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The Public Money In Politics

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In whatever branch of the public service investigation íh made, the most flagnmt abusos are diseovered, showing that thé treaeUry has been habihially plnndered under Kepubliean nilo to subserve partisan iutorests, and thatthe expenditures Wjefe eontraoted or expamlíHl íus thoy would opérate on natiniiül local politicH. In other WoVdSj the whole maehmery of Government and the revenucs were constantly usi'd to preserve a partisan ascendency in the administration and in Congress. The reports to Congress are made up in B WBJ! to niislcad the country, y concealing itilormation to whiob the people are eiititled. The whole trnth can never be known until a change of administration takes place and the books and papers pass into honest hands. But, rith all the artífices employed to hide the truth, a careful alysis of even tho official and perverted figures brings to light the prácticos that were pursued to retain possession of power. Take aH an illustration the great vavicty f expendituxes for the civil list, all hunped togcther in tlie report of the Secretary of the Treasury, under the head of misceljáneous, tho element of which can only be known to the initiated, and even to well-informéd public men lmt iinperfectly, onder the system which prevails at Washington of making up the public accounts and substituting genera] statements for speeifie details, by means of which every charge might bc followed. l'ollowing the miscellaneous expenditares from 18f;}-'4 down to 1875-70, it will be found that in the years of three Preaidentia) elections, and in nearly all the years of Congress elections, the outlay was entirely disproportioned to what may be called, for discrimination the non-politioal years. Here is a table made up from the last treasury report, which shows at a glanee the marked difference betweon tho two classes of years : Amouut, Inn-eane. Decreaae. 1863-M íTiSú-iMf' 1MM BR 42,SI,383 S15.-llT.IliT 1605-fpfl lu.lil8.1lt t,876,269 IW)7 51,110,023 l0,4Sfljm IsIh r,s 58,00.ifl7 l.t-'.W.544 ISCk-U-,9 5fi.47t.Wil,l!)4 1SWI 70 ,V.2:lT.!til S.tfJT.MXJ lll-Tl 00.481,!ll(i 7,241,455 1ST1 ?2 6O.84,7W Mia.811 1872-7 Ï3,8SS.11U 12,848,868 1873-7-i C.ii.i; H ,5'iri 3,686,517 1-T4 Tf, 7I.070.70S 1 . 411.2(1 187&-78 I8,K,eei 2,528,868 Tho year niarked with an ""' wore thots in wliirli rnHilintiiil anrl GbngTOWloDal elections were lii-ll- thrcc ol the ioinu r iu ls4, ÏMW, and 1873 and íix oí thr latti-r. Of these thirteen years, the miscellaneotis expenditures were increased for the three I'residential eleetions f31,224,714 over tlie preceding years, and $10.(1(10,(1(10 more, including the Congress elections, in the interveaning years. In the years sueeeeding the Presidential elections, the miscellaneons expenses feil off more than $9,250,000. Tlie regularity of this increase and dimiuution tells the whole story with as nmch precisión as if it were written in the plainest terms, and not in mixed figures intended to deceive the unwiiry and to put O2)ponents off their giiard. Altliongh the appropriations made by Congress ought to be the limitation of expenditures, the executive departments, under various pretexté, have assumed to disregard them, and thus created deficiencies at their own discretion. It is the duty of Congress at the first opportunity to abolish this practico summarily, ly making it a penal offense for any public officer to expend more money or to contract more debt than is legally and explicitly authorized. - New York Sun. ______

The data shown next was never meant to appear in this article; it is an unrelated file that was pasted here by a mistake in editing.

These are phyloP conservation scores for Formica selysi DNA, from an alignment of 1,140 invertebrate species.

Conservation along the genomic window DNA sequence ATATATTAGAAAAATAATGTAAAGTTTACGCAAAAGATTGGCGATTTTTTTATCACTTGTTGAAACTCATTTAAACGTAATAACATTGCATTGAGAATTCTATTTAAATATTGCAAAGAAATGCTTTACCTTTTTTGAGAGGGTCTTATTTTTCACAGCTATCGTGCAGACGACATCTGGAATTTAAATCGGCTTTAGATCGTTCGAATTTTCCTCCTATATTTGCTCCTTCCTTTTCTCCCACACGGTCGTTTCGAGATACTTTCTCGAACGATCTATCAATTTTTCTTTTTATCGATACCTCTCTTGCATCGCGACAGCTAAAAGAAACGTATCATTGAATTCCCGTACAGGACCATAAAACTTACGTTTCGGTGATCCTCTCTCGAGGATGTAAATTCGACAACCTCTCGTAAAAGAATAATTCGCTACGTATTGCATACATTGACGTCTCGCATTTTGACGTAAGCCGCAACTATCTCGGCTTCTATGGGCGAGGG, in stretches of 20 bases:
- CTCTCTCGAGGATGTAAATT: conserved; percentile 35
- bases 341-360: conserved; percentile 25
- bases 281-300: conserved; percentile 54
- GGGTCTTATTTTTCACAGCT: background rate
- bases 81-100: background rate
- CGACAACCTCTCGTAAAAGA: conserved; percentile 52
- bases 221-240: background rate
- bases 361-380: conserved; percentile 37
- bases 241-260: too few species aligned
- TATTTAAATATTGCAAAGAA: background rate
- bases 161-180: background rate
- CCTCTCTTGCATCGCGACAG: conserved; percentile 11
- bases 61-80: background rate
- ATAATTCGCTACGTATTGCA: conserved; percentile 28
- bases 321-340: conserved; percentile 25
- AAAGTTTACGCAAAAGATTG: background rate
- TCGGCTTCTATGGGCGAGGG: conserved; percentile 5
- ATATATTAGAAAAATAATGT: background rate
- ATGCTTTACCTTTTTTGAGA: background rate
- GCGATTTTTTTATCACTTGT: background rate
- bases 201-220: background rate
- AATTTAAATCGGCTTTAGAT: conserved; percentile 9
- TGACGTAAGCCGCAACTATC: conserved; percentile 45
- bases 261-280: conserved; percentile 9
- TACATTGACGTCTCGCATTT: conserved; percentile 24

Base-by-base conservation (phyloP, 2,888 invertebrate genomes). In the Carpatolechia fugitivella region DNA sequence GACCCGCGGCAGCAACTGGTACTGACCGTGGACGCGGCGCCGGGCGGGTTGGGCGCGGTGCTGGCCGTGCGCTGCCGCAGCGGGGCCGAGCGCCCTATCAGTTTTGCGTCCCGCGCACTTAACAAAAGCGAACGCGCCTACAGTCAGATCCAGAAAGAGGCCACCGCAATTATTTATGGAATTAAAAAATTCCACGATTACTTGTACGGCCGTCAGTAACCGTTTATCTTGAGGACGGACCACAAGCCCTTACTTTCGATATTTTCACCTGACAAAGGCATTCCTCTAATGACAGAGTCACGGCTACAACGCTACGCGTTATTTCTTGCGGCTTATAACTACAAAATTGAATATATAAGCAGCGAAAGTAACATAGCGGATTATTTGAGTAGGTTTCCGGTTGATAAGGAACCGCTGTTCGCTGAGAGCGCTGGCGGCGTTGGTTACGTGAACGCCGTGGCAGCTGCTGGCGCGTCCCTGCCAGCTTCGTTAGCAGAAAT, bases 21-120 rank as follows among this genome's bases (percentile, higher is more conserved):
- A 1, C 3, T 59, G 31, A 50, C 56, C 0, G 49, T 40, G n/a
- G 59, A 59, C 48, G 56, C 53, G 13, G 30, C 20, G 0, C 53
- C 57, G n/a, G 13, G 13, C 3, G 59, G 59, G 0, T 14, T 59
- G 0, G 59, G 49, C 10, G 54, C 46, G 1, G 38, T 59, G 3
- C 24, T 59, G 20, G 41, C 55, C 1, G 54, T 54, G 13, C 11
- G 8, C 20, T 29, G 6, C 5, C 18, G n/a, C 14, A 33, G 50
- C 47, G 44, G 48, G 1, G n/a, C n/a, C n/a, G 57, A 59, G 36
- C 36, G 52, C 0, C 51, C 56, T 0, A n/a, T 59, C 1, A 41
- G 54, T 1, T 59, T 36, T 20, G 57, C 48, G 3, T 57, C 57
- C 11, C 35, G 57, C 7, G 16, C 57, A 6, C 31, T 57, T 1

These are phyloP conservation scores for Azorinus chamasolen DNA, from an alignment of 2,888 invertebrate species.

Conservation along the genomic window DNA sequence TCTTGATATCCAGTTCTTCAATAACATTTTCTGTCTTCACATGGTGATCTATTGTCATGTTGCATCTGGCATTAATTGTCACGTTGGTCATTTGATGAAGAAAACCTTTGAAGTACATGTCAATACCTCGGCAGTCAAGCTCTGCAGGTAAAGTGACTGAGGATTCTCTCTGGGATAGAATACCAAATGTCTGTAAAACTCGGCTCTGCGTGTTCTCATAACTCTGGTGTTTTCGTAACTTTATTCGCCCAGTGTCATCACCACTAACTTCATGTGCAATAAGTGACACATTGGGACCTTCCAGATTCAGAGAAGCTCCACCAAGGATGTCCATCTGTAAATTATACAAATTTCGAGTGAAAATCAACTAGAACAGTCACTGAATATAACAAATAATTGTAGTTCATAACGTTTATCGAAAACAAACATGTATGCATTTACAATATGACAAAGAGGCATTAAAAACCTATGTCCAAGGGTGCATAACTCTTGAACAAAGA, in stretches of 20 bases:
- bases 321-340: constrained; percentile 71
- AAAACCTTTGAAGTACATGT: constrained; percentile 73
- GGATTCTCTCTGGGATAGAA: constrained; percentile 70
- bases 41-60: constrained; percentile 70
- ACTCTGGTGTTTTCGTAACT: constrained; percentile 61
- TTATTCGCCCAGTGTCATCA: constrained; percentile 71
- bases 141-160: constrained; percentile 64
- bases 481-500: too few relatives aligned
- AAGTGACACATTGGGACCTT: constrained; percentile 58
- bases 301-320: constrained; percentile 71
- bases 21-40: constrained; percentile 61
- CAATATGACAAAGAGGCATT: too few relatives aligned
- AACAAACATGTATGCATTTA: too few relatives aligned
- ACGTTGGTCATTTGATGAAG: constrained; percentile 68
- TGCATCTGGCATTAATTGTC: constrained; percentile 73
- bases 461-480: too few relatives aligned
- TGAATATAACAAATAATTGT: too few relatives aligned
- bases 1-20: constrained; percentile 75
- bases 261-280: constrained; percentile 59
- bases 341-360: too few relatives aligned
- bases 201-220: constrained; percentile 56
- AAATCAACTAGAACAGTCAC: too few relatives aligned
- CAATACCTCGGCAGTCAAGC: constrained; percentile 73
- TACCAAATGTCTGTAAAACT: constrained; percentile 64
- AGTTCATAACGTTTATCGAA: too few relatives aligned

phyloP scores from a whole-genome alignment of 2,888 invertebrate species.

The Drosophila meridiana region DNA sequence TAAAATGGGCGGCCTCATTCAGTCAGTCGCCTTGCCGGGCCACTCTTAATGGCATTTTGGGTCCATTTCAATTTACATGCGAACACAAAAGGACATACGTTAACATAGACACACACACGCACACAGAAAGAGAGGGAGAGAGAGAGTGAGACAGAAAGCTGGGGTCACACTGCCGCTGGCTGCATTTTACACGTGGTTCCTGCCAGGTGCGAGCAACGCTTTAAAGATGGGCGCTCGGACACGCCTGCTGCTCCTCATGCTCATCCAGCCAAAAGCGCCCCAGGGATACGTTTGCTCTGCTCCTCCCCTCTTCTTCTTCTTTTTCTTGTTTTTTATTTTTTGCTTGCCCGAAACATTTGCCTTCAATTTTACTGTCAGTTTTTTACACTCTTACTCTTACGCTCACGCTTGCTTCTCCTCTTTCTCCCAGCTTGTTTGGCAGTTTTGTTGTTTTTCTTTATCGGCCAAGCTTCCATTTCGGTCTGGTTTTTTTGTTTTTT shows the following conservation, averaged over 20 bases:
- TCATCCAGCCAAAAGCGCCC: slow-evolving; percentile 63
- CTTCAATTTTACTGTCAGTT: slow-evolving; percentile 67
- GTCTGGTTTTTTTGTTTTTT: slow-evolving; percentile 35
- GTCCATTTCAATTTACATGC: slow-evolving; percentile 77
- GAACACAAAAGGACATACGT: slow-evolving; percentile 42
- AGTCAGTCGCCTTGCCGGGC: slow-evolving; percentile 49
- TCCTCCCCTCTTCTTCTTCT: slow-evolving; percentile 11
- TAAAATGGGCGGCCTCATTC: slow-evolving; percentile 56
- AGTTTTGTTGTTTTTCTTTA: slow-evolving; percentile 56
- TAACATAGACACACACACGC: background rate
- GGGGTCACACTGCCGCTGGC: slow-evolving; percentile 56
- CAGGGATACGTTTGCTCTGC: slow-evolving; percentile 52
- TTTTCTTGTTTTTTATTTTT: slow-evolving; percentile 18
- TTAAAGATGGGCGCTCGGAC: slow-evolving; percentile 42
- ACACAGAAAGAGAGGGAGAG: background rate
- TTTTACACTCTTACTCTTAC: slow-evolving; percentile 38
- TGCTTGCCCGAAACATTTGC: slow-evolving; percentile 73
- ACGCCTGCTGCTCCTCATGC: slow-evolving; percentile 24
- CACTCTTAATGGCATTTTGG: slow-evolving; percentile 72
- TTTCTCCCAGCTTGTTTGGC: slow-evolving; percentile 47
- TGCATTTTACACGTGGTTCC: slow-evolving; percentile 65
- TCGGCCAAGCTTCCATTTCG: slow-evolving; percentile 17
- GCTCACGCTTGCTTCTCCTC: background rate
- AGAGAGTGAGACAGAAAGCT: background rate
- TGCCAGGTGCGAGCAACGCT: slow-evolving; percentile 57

Old News
Michigan Argus